Tuesday, April 24, 2012

What is "nothing"?

The definition of a fundamental word is often the most important part of a philosophical debate.  This is especially the case in the debate over how “something” arose from “nothing.”  The word nothing is the tricky word here because it is hard to imagine what "nothingness" would actually be or what we actually mean when we say the word nothing.  This difficulty can be seen in a recent criticism of a book by Lawrence Krauss.

Lawrence Krauss recently wrote a book explaining how modern cosmology and quantum mechanics can answer the question of how our universe could have arisen from empty space.  However, this book is not without criticism.  David Albert submitted one such criticism as a book review in the New York Times.  The problem is Albert failed to fully think through his argument.

 Let’s start with a basic introduction to Kraus’s argument—a very basic introduction.  Kraus points out that quantum mechanics shows us that particles can spontaneously appear from what we would consider empty space and that this may be a way to explain how something arises from nothing.  Albert criticizes this by using his own definition of nothing.  He argues that because particles can actually arise out of this empty space that it is not actually “nothing” because something must exist from which these particles can arise.  Albert correctly points out that in this empty space the laws of physics that allow particles to spontaneously appear must still exist.  Thus, Albert is stating that because the empty space had potential to become something that in fact it was not really nothing at any point.  Here, Albert has defined nothing to require that it be some sort of emptiness that has no natural potential to become something.

You may have already noticed the fatal flaw in this argument: as Albert has defined it, “nothingness” cannot exist.  If there was such a nothingness then something could not have come from it because by definition the potential to become something makes it not nothing.

If my repeated use of the words something and nothing is a bit confusing let me try to explain this in another way.  Albert’s argument will apply to any explanation of how something came from nothing.  Say for example I claim that god created the universe from “nothing.”  Albert would point out that the universe didn’t in fact come from nothing; it came from the already existing god.  Additionally, whatever God created the universe from wasn’t really nothing either because it had the potential to be turned into something by god.  Thus whatever god turned into something could not have been nothing.  Any time someone tries to explain how something came from nothing Albert can simply point out that there was never really nothing in the first place because the possibility that it could turn into something always existed.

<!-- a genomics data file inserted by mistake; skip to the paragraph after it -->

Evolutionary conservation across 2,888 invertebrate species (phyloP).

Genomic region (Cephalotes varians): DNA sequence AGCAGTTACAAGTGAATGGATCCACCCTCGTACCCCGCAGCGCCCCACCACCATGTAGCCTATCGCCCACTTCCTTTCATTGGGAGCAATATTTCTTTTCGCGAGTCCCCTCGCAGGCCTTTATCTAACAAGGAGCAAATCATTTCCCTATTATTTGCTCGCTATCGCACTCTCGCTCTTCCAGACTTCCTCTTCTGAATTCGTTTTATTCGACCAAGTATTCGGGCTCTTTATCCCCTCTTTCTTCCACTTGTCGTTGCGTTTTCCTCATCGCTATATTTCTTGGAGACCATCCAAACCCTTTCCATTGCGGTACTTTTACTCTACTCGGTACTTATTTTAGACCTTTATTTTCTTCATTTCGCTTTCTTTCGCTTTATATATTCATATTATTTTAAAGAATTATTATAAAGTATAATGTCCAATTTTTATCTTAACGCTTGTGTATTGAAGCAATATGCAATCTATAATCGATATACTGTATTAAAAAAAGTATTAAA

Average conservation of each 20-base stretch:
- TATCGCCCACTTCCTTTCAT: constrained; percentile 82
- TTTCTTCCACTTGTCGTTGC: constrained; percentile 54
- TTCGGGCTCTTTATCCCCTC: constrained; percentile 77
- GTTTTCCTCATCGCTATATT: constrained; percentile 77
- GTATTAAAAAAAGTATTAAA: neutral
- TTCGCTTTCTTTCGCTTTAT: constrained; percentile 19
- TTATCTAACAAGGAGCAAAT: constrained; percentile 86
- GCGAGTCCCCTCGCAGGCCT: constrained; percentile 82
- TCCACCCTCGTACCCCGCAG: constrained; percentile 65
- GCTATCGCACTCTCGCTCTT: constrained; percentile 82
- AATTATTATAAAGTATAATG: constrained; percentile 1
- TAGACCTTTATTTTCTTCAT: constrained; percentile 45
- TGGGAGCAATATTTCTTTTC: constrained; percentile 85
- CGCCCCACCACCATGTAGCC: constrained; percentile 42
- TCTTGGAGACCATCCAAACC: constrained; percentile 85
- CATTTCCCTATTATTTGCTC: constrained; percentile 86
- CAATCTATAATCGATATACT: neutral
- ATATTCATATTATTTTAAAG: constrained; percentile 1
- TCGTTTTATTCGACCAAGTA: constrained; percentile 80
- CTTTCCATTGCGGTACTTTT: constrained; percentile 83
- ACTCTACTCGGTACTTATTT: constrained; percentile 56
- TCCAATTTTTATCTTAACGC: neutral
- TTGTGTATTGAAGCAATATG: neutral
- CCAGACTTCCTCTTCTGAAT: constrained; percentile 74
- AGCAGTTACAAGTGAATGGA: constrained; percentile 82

Albert’s problem is that he has defined the word “nothing” in a way that makes it impossible for there ever to have been a state of “nothingness”.  The fact that the universe currently exists means that there was always the potential for something to arise and thus by Albert’s definition there has always been something.

What this illustrates is the difficulty of using the word “nothing.”  The idea of “nothingness” may not even make sense when applied to the existence of our universe.  Generally we use the word nothing in everyday contexts rather than to explain our world.  For example, when we say: “the bucket has nothing in it” we mean that it is not carrying anything like water, dirt, garbage, etc.  However, the bucket still has air in it so if we use an absolute sense of the word “nothing” we must say that the bucket has something (air) in it.